Friday, July 19, 2013

A Little Garden

It feels like generations of cats have pooped here.  While I was cold inside, out in this small slice of sun, I'm hot and sweating.  The flies buzz.  The poop hangs thick in the air.  My plastic bags rustle as I gingerly pick it out of the dirt, my hands swathed in the plastic.  All the dogs I never walked, all the cats I never owned, they seem to have chosen this small space by my front door to exact their revenge.

Yet when I'm done, this small section is reclaimed.  Not perfect, but at least it is my trash bag that wreaks, not my front patio.  I cover it with a tarp, a quiet "no pooping here" sign, if I spoke cat.  Even better are the smells of my new plants. Mint, lemon balm, daisies, the fresh potting soil.  For now it looks mostly like I've stacked rows of pots in the way, but eventually... eventually this little garden will look like a garden. Eventually it will be a small green place of peace.

I feel a peaceful joy tending this small patch of earth.  Watering, touching the soft green leaves.  It is small, like my new beginning here in Salem, but the Christmas cactus is about ready to bloom and the daisy has flowers.  I’m not sure what it will be come eventually, but for a beginning, it’s a hopeful one, one open to my dreams.

I come back inside to the novel.  It’s rough, newly transplanted as pieces of scene are tacked together.  It too is a small rough beginning, but I hope it will grow faster than my little patch of earth. I have, after all, been working with it for far longer.  Still, with patience, I sit down to write and edit and hope, and the same quiet joy makes me smile.

Monday, July 8, 2013

A Wasteland

By Ikiwaner (Own work) [GFDL 1.2 (], via Wikimedia Commons
Some days are dry.  I sit down, eager to write, but as I still and open up, all I find is sand.  The imagination feels thick, hot.  My mind rubbery.  Has creativity forsaken me?  Just yesterday she was there, covering her mouth as she laughed, whispering secrets to me.  Now she is gone.

Endless sand stretched out.  I am parched.  Alone.  I want to cry out, "My God, my God, why have you abandoned me."  And yet I know, God is here, it just creativity that has disappeared.  In the stillness God smiles, a little bemused at my melodrama.  While he doesn't mind, I feel rather embarrassed, awkward, but at least my writing has finally turned to prayer.  Perhaps that was all it was every waiting for.  Perhaps it was for lack of prayer it took the Israelites forty days to cross the barren sand.

Instead of fighting it, grasping at the sand, I let it flow through my fingers, sift in my mind. I smell the hot, dry air around me.  I resign myself to this dry experience, a place of prayer.  If I spent my writing time in prayer, it is easily time well spent, isn't it?  I feel the peace, the quiet, the heat, and wait.

I don't need to wait long.  The voices come.  "You are hungry.  Get up, make some toast.  Those raisin cinnamon bagels you bought yesterday are delicious."  Or "Come now, you have orange juice in the fridge.  A quick drink will make things better."  As I ignore them, they get more insistent.  Phone calls to make, shopping to be done, floors to be vacuumed and dishes to be washed.  They clamor for my attention.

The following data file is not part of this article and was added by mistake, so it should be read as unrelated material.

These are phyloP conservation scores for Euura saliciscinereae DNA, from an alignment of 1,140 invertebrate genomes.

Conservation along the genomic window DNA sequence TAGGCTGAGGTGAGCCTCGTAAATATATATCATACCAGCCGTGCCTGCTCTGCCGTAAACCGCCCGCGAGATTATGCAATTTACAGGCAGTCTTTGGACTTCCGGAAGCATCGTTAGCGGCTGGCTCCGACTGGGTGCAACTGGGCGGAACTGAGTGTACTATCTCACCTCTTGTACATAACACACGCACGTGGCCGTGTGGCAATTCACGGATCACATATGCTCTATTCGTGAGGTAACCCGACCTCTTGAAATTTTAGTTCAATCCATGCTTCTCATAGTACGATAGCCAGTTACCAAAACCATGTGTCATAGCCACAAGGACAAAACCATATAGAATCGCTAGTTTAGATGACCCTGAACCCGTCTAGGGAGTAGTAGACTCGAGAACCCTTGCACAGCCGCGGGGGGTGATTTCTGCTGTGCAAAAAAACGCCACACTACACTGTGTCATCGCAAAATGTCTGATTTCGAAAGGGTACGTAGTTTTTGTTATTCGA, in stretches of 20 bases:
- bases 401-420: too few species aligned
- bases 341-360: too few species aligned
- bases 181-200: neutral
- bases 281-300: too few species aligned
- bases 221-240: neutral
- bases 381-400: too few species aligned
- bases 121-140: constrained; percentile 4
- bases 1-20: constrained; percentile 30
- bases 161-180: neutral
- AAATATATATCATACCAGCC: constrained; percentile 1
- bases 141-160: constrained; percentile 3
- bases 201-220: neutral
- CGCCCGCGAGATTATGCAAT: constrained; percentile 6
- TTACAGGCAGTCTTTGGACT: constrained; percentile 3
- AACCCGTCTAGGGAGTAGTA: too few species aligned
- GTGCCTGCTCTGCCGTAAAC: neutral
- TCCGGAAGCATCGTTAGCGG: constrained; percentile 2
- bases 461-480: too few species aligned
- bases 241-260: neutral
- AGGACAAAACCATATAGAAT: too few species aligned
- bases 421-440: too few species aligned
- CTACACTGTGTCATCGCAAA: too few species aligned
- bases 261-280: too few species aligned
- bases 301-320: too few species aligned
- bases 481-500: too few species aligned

You shall not put the LORD your God to the test.

I smile, raise my hands to the keyboard, and type myself across the rippled sand.

Tuesday, July 2, 2013

Death, Rebirth, and the Pascal Mystery

Life is a series of deaths and rebirths. A series of lents and easters. Of winters and springs. Last Thursday was my birthday and I said goodbye to living in the Columbia River Gorge for the second time. It was a hot day, but I couldn't stay inside the lovely library or cafe where I've spent most of the last two months, not on a day of goodbye, a death, a Good Friday. So I climbed Mitchell Point Overlook. Up to the top. I sweated, my breath coming short, adrenaline pumping every time I brushed a bush wondering if this would be the time I'd get poisoned oak for the first time.

Oh, and I took two people with me.

But we lived, breathed, worked. And owned that mountain. At the top the air was crisp, the infamous wind blowing, and the sky like a huge painting, the clouds spread out in abstract puff and smears to the east and west. Up there I was alive.

And then I left.

It was glorious, the evening sun turning the water white. The twists and turns, ups and downs of the mountains. The legs of the mountain chain spreading out to give birth to Portland. Yes, I was sad, but I knew my death was necessary—so that I could be born in Salem.

It is hot and sticky here too. Cars and asphalt, cigarettes, humans of all sorts, old, young, drunk, sober, pink-haired, and dressed in sparkling slinky drag. The apartment is sticky, dirty, smelly, nowhere near as pristine as it looked on our brief tour when we picked it out. It is a hot, dark tomb, lying empty, waiting to be filled with life.

In darkening, cooling evening, I play Vivaldi and clean. Bringing to life this place, and with it my new hopes and dreams. I scrub counters and shelves, unwrap dishes. Each one is born, a dish I packed away months ago, now alive again, now in my own place once more. I stack boxes, bags, papers, shift and move the mass of stuff beneath me, and slowly the kitchen emerges, the living room, the bedroom.

Can this resurrected apartment glow with the life of the immortal Christ?

At moments I doubt it, but then that hope burns within me and I know that eventually it will be shaped, born, and live, that it will become the home I hope for. No longer will I wander like Jesus without a nest or den. As soon as I lie down, I fall peacefully asleep, for you, O Lord, bring security to my dwelling.